What's Transforming Healthcare Properties
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Maryland is the only state with a federal waiver for Medicare reimbursements. (It's also the only state that considers jousting the official state sport.) That has big implications for how local hospital systems operate and for the commercial real estate landscape.
200 joined us at the Four Seasons last week to hear Bisnow Baltimore Healthcare Real Estate Summit panelists discuss what’s up the pike in Maryland healthcare and facilities.
The state’s unique all-payer rate system means each hospital is reimbursed at a predetermined rate rather than by a flat fee per service, says Greater Baltimore Medical Center CEO Dr. John Chessare. That incentivizes medical care providers to add value to its services rather than to perform as many as it can. To maintain the waiver status, they also must keep the cost of medical care at or below GNP, projected at 3.58% annually for Maryland. That means hospitals know exactly what their budget for the year will be.
One takeaway, says St. Agnes Hospital CEO Bonnie Phipps, is that hospitals no longer focus on keeping facilities on campus, hence her hospital’s patient-centered medical home facility in Catonsville, opening in March. In October, John’s company will open the first PCMH building it has designed from the ground up, as shoehorning the model into existing space isn’t working. He also foresees a stall in development of new bed towers as the industry trends from inpatient to outpatient services. But Maryland hospitals have racked up a good deal of debt in the past decade building those towers and now have to find a way to pay for them.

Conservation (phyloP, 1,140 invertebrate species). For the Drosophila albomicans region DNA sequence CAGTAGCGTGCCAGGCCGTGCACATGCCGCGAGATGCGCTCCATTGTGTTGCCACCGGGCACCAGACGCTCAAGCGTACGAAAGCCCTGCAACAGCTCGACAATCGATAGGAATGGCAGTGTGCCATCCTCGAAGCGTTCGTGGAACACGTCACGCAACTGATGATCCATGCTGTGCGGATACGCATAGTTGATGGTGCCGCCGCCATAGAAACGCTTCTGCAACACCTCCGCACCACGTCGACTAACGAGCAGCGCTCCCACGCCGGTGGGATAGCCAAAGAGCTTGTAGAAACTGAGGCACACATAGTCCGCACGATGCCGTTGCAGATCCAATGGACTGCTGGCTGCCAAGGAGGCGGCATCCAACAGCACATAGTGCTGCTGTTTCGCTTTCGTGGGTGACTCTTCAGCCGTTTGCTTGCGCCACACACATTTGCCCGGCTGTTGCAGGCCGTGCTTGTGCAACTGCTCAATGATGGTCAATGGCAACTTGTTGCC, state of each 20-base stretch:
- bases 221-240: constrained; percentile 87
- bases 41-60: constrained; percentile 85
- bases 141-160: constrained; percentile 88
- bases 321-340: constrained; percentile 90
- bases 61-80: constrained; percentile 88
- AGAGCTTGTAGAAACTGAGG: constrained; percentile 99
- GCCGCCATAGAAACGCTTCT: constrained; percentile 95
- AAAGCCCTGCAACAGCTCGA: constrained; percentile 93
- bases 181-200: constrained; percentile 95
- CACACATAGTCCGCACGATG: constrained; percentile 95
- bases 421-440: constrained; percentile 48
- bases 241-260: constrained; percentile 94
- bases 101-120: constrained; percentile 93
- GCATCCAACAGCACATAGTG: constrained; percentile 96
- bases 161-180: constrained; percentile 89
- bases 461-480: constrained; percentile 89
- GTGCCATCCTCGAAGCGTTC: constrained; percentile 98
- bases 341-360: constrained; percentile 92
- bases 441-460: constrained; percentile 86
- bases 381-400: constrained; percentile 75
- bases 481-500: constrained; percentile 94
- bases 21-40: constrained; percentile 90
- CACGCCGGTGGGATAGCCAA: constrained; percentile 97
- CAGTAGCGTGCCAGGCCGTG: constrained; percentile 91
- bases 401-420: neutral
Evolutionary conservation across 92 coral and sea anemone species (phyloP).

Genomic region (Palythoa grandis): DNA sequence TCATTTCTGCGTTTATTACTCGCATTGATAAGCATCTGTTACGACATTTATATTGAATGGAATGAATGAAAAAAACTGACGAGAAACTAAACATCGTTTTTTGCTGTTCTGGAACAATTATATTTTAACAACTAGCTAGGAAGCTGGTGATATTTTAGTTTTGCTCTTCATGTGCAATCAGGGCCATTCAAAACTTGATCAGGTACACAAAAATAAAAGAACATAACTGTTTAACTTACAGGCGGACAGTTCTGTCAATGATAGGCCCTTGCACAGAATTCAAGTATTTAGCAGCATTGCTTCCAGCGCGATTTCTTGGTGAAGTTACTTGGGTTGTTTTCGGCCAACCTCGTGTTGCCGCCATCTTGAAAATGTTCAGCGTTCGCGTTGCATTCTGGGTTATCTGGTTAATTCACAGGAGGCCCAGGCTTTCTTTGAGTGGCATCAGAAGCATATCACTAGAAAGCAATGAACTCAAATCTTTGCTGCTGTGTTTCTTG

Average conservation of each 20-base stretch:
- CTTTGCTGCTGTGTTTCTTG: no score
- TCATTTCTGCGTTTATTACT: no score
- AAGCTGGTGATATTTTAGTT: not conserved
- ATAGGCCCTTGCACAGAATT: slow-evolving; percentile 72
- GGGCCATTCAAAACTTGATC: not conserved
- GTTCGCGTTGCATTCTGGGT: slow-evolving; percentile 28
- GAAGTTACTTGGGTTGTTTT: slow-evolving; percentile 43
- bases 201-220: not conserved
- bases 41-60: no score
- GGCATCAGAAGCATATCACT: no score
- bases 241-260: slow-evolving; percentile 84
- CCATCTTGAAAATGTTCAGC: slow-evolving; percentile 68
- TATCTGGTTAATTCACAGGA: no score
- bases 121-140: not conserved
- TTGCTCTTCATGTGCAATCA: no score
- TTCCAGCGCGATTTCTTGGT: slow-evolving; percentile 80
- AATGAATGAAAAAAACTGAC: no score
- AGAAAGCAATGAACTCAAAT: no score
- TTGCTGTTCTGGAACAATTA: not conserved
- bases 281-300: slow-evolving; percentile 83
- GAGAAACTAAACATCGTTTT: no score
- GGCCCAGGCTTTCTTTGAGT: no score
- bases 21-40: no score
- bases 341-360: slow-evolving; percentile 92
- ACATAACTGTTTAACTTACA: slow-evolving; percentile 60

For any new off-campus projects, hospitals will seek help from the real estate world, says Johns Hopkins Medical Management Corp president Gill Wylie. Considering the investments hospitals have to make in IT and other operations, they’re likely to seek master-lease agreements rather than building on their own books. Any work that does happen on campus will be replenishment of existing facilities, John says, and Bonnie adds that when that happens, rooms in older facilities will be converted from semi-private to private.
Creative Access president Vonda Peterson, whose architecture and interior design firm specializes in healthcare, says single rooms can expedite healing, enable better sleep for patients, and even reduce the time patients spend in the hospital.
Foulger-Pratt’s Lesley Hatch (snapped with our moderator, Leach Wallace Associates president Bob Leach) says her company is building a medical office in Brandywine, Md., that's next to a major shopping center with a Target, Costco, and Safeway. That embodies the retail-like trend of MOBs locating in spots that are convenient for consumers. She also says healthcare providers increasingly are seeking vacant office or retail space, where rents are lower than MOBs, especially when landlords are up for providing TIs.